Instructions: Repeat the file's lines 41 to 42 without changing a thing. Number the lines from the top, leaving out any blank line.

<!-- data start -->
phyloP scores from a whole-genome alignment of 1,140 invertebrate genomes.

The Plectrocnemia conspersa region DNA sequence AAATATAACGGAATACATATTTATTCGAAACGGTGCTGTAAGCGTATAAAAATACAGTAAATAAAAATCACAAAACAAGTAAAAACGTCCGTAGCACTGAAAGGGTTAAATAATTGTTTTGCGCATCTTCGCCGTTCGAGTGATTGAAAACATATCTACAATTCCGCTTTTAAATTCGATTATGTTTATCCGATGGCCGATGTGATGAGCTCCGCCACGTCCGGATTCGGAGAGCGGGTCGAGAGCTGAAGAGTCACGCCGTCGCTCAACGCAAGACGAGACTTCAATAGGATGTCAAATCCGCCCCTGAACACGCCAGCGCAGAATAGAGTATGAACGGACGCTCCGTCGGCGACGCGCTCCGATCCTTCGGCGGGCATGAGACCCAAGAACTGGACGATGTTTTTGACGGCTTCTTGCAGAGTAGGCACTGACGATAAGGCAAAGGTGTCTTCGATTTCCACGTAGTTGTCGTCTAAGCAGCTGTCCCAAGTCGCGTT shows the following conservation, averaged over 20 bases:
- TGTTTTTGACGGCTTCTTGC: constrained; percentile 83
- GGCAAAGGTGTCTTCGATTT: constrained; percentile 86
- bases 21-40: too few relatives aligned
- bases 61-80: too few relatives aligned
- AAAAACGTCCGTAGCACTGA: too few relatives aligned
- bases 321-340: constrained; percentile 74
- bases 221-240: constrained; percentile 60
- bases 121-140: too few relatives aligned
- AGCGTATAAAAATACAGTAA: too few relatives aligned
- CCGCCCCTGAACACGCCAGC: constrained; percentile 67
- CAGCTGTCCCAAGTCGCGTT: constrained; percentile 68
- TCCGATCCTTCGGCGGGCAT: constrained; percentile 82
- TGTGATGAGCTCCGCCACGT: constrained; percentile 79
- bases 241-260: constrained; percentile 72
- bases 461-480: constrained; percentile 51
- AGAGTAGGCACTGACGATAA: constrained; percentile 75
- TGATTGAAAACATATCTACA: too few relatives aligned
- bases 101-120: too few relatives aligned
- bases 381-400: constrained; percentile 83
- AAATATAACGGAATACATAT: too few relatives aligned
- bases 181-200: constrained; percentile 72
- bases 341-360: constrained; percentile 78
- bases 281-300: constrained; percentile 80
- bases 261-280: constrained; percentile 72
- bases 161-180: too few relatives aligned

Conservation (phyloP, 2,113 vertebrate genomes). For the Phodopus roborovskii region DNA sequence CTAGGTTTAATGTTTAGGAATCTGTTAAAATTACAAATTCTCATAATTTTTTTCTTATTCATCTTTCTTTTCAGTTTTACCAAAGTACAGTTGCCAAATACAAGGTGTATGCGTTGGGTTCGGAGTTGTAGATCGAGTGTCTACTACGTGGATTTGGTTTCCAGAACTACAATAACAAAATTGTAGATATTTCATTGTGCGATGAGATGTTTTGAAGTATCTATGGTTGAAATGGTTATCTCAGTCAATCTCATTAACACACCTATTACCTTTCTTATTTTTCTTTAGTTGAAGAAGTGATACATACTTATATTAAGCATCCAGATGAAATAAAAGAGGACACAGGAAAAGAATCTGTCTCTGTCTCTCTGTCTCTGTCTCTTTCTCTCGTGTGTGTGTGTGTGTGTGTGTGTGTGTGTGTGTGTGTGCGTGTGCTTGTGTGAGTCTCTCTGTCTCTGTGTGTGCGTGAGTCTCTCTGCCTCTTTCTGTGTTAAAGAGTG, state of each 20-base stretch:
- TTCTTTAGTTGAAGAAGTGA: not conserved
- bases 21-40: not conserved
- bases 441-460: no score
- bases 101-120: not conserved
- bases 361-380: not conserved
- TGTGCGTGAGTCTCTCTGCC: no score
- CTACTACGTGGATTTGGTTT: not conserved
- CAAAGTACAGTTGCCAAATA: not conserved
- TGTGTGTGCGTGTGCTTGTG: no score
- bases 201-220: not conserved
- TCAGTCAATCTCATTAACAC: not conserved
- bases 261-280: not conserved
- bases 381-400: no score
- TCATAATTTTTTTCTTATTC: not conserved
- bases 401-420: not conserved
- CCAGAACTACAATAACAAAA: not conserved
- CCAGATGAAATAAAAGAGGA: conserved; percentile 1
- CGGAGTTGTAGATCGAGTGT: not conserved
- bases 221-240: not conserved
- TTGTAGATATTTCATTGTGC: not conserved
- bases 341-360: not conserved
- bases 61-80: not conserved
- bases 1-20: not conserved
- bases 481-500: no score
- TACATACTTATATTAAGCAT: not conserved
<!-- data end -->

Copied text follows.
- bases 381-400: no score
- TCATAATTTTTTTCTTATTC: not conserved